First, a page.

It could also enhance cooperation in foreign and security policy, with focus on regional issues, non-proliferation and disarmament. Deepened cooperation in economic areas such as business and investment climate, public finance, macroeconomic stability, and employment as well as social affairs could also be part of the text together with further cooperation in energy matters, paying particular attention to issues concerning security and diversification of supply.
In addition, further cooperation in the field of justice, liberty and security that are only partially covered in the PCA together with institutional building could be part of this new Agreement.
Finally regarding trade, even though the Republic of Armenia is supposed to join the Russian-led customs union, there might still be room for cooperation with the EU on a sector-by-sector basis.
Such sectoral agreements in areas that both parties are interested in can be signed -especially when it comes to providing technical assistance, in the form of e.g., twinning projects – as is the case for the Russian Federation. The key challenge remains Armenia’s capacity to meet and keep the EU standards and to fully upgrade quality infrastructure institutions in line with EU standards. It appears that Armenia has adopted the closest standards to those of the EU, among all countries set to become part of the EURASIAN Customs Union. Therefore it is foreseeable that Customs Union members’ companies will increase their presence in Armenia. In this regard, it would be mutually beneficial for both the EU and Armenia to develop additional mechanisms of cooperation in this field.
On 21 of June, The EuFoA organized a study trip to Nagorno Karabakh for the European Parliament Vice President Jacek Protasiewicz and the EFA delegation. What can you say about this visit?
Starting years ago with the voice of the European citizens, that is the European Parliament, all EU Institutions have officially stressed the importance for EU representatives to establish contacts with the authorities and civil society of Nagorno-Karabakh, so I would frame both visits in that context, in the normality of the EU’s international outreach.
What were the impressions of the level of social economic and institutional development of the NKR? Why do you think it is important for European officials to visit Nagorno-Karabakh?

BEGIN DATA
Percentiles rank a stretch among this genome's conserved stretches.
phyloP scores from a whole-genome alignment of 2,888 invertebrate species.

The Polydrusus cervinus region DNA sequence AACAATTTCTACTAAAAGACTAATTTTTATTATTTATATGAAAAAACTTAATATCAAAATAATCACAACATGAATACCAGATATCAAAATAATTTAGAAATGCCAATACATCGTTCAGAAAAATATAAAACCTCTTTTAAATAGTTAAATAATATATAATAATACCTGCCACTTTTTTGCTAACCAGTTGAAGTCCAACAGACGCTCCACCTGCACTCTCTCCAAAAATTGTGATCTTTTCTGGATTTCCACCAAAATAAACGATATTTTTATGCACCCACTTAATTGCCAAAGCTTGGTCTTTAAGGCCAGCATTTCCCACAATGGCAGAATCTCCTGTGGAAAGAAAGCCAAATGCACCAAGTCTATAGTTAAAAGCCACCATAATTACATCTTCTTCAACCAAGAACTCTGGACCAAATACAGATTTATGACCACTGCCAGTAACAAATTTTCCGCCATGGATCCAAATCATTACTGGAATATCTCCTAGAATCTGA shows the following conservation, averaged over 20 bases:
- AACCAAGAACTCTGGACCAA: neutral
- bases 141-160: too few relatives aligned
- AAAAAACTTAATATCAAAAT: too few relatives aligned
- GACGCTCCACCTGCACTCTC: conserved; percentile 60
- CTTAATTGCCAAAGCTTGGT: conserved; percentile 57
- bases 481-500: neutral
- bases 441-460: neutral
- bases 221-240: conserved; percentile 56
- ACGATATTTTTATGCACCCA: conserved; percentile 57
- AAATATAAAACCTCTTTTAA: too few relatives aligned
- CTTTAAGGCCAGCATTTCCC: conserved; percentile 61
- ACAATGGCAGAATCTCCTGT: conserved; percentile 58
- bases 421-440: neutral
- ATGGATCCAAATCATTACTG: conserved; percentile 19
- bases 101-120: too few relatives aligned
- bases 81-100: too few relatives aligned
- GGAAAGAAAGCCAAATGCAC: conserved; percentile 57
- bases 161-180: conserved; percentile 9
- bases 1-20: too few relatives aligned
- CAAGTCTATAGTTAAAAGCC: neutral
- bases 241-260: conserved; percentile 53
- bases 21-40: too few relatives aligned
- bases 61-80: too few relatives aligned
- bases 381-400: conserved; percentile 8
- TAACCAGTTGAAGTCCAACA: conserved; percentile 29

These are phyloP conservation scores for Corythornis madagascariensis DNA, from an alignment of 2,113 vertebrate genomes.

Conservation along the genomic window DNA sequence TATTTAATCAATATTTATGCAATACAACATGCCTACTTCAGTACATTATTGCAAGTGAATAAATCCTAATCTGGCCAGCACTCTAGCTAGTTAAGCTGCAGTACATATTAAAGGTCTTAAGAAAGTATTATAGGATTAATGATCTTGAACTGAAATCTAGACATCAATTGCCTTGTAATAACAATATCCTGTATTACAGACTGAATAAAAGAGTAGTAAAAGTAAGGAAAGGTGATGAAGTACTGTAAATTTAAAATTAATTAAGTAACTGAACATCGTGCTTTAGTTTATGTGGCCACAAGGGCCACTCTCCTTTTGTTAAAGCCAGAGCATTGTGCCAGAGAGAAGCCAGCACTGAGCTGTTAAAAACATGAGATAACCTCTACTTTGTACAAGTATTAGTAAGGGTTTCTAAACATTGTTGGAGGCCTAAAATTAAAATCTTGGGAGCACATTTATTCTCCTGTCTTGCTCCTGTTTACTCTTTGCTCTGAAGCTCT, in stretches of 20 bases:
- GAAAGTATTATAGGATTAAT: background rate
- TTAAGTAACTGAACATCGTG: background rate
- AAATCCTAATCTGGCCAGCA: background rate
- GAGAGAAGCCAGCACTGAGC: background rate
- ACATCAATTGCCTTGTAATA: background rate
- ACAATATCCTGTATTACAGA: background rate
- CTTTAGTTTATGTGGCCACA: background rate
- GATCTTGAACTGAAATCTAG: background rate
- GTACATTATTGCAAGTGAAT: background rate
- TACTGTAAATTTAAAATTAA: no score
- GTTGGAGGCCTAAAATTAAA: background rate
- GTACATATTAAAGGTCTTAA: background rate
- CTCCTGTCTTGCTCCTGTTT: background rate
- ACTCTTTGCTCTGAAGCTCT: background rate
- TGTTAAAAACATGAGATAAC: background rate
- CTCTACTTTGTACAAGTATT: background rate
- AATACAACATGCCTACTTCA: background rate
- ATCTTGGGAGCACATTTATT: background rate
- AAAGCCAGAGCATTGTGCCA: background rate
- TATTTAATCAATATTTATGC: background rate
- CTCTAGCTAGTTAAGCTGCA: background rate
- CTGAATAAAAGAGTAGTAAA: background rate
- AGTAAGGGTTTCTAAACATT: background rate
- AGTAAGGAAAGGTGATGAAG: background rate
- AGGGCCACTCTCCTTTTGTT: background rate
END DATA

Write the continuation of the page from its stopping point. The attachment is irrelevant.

Both the EFA Delegation and Mr. Protasiewicz were impressed with the level of democratic and economic development that Nagorno Karabakh has reached and how, despite all difficulties and the absence of international donors, Nagorno Karabakh has chosen the EU model of development.
Still, Nagorno Karabakh is sometimes the object of debate within European Union Institutions and therefore it is understandable that EU lawmakers want to have a firsthand opinion about Nagorno Karabahk, its society, people and its democratic institutions. In addition, I think it also shows that the EU cares about the people living there.
How do you see the cooperation between NKR and EU for the future. Can we expect that these meetings and visits will develop on close cooperation?
Well, it takes two to tango. But, jokes aside, I honestly think this cooperation can only increase. The EU is very diverse, and I am confident that at different levels Nagorno Karabakh will find partners to work with together in the spheres that fit all sides best, let it be political, cultural, economic or educational. It is all about tenacity, and I have a strong feeling that is one of the qualities of the Karabakhi people.
After a visit to NKR and meetings with politicians and members of the civil society, many politicians announced that NKR is really a democratic country. What is Your opinion about it, and what do You think about the development of civil society in NKR?
Regarding the democratic development of Nagorno Karabakh, it is my opinion that what is most important is what Karabakhi people think about it and what their aspirations are.
Yet it is true that coming from the EU, the level of democratic development of the country is impressive. Democracy is still an everyday job however, and in this respect the upcoming parliamentary elections, and in particular the electoral process, will represent a test in this field. I just wish this time the EU and CoE structures will send a proper observation mission.
When it comes to Nagorno Karabakh civil society, first of all, its mere existence is already very good news for people coming from the EU, let’s not forget how the country was devastated only 20 years ago. In addition, at least the representatives I met have experience, ideas and projects, and seem to be very active. Obviously conditions could be better, but I am sure they are already a precious asset to citizens, and will gradually reinforce their position.